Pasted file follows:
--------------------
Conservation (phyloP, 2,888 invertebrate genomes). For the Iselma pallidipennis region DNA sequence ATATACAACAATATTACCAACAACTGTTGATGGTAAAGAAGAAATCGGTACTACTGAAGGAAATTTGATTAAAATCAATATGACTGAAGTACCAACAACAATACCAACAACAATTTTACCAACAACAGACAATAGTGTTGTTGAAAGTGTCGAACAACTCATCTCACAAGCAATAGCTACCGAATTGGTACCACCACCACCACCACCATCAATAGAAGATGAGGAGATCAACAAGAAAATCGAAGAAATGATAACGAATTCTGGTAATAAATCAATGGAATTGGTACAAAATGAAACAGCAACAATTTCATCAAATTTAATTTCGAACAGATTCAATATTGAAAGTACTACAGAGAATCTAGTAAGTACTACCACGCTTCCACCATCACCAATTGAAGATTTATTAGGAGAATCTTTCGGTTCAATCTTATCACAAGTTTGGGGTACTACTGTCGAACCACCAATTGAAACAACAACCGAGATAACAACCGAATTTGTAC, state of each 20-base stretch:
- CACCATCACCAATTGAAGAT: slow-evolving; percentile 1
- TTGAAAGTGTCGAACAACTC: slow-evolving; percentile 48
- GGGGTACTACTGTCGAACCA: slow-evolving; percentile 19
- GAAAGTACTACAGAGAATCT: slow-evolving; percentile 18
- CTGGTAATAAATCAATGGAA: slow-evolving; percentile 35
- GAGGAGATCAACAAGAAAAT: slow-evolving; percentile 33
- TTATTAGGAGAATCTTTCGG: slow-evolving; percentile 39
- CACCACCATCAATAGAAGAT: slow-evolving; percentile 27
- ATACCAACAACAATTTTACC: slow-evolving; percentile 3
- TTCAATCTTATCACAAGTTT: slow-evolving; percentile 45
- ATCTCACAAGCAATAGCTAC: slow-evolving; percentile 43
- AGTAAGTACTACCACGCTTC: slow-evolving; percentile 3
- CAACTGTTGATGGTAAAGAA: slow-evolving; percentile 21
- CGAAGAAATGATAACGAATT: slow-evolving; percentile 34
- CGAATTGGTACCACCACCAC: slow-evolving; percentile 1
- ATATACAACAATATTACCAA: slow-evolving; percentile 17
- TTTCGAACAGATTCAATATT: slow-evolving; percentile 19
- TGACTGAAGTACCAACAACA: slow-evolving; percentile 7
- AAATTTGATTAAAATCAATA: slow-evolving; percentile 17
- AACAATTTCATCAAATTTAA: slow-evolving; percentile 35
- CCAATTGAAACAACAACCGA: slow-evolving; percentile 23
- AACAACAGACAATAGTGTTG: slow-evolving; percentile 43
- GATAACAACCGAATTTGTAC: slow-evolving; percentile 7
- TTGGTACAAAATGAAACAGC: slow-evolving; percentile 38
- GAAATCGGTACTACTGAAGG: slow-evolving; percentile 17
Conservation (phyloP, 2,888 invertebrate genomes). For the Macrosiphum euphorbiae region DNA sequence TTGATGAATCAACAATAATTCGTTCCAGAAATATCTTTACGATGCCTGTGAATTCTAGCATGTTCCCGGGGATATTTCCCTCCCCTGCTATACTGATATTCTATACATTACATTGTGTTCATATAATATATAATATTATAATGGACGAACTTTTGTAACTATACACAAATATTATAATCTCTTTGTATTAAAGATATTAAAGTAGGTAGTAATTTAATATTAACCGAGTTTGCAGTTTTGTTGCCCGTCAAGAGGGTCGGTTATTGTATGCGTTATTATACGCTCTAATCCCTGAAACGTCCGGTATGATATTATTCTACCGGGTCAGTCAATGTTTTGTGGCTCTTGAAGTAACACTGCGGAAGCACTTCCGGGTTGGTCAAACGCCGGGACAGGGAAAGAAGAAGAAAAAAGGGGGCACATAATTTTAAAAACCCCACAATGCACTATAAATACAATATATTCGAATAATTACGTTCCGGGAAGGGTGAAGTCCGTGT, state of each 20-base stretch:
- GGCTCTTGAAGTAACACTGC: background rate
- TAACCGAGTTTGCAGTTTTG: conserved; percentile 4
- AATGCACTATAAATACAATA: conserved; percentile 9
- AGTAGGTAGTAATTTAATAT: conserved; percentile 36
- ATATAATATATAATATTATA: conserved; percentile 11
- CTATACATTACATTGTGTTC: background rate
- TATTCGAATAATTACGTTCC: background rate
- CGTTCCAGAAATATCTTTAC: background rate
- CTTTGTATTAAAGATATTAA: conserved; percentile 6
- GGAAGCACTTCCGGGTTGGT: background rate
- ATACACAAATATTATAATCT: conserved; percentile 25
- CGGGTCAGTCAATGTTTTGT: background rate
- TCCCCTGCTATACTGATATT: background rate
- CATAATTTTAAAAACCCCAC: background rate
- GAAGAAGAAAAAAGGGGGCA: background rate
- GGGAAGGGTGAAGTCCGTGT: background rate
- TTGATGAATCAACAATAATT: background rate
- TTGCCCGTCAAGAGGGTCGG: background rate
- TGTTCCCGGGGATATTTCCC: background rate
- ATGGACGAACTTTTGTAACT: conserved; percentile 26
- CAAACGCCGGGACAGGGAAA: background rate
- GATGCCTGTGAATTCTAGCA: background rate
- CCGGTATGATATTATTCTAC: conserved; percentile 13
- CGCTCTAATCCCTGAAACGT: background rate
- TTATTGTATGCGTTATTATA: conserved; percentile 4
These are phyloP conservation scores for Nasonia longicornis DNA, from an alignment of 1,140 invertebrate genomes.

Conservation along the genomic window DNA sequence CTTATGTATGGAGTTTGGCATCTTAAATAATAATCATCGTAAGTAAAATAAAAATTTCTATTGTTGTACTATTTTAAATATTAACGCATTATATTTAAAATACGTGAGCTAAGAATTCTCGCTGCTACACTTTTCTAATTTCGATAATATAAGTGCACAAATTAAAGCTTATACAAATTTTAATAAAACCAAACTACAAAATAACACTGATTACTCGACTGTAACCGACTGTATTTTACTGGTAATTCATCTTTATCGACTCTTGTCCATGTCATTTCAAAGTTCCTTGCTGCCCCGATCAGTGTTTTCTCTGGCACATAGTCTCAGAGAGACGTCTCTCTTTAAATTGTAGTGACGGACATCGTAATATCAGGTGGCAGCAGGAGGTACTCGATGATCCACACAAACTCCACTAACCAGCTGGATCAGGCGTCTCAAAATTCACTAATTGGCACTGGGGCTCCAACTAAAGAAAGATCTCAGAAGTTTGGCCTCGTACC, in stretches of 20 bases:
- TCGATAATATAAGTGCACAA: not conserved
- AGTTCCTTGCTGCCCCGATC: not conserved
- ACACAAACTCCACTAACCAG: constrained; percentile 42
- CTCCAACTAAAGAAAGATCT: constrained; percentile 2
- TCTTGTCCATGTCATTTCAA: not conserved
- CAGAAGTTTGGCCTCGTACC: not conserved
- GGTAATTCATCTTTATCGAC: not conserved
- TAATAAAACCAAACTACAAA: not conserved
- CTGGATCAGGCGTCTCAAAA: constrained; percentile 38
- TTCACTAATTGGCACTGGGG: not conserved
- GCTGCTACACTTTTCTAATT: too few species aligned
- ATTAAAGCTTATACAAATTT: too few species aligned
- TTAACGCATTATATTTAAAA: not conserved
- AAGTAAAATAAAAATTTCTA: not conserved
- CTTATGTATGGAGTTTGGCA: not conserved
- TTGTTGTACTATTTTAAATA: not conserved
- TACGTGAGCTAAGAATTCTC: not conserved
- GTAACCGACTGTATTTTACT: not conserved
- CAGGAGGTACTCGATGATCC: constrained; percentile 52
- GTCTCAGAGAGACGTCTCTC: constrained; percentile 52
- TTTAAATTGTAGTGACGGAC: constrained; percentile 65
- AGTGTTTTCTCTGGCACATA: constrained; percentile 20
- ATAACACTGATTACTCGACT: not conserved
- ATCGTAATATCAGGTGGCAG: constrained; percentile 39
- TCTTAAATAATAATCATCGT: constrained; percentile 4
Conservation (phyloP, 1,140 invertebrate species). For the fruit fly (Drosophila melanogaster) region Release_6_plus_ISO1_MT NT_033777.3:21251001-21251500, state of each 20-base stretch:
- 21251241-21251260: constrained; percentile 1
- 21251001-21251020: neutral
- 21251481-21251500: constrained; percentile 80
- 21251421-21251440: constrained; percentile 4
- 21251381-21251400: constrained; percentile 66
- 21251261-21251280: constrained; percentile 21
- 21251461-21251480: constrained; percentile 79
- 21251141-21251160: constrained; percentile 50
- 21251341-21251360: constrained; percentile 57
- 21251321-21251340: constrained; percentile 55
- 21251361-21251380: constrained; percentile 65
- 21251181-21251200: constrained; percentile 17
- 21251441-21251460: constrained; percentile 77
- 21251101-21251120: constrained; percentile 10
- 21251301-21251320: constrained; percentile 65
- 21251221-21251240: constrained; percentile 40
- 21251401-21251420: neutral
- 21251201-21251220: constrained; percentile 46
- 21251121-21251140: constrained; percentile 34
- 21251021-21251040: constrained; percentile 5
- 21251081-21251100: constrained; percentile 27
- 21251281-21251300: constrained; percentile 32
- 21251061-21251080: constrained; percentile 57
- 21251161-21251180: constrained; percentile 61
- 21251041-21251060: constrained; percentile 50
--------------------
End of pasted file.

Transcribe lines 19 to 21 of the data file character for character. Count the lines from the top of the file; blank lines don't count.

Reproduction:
- TGACTGAAGTACCAACAACA: slow-evolving; percentile 7
- AAATTTGATTAAAATCAATA: slow-evolving; percentile 17
- AACAATTTCATCAAATTTAA: slow-evolving; percentile 35